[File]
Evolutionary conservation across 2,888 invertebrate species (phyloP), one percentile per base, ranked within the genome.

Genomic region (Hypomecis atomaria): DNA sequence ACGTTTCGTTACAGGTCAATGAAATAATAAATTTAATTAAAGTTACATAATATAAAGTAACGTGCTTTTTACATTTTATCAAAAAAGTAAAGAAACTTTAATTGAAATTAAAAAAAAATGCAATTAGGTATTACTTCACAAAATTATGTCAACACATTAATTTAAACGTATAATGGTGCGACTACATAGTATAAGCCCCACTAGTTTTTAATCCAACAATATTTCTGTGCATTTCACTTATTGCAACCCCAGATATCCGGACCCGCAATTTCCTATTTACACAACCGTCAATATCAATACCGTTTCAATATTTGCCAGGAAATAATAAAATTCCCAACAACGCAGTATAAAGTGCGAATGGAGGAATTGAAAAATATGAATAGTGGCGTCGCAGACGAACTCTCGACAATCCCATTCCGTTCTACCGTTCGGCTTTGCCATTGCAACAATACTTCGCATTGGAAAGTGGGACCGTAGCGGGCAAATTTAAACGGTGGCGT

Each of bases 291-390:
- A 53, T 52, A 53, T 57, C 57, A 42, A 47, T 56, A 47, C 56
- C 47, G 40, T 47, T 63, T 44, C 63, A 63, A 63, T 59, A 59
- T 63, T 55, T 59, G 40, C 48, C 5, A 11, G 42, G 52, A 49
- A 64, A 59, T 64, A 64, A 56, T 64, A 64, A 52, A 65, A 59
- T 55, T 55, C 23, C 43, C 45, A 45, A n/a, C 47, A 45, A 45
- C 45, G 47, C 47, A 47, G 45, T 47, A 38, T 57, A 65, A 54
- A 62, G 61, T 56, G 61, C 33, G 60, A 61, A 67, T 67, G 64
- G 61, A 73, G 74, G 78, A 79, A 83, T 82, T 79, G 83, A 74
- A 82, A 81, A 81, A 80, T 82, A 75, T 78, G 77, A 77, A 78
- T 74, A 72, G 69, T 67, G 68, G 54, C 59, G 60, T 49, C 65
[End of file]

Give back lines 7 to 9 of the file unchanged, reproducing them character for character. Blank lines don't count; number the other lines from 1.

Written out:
- A 64, A 59, T 64, A 64, A 56, T 64, A 64, A 52, A 65, A 59
- T 55, T 55, C 23, C 43, C 45, A 45, A n/a, C 47, A 45, A 45
- C 45, G 47, C 47, A 47, G 45, T 47, A 38, T 57, A 65, A 54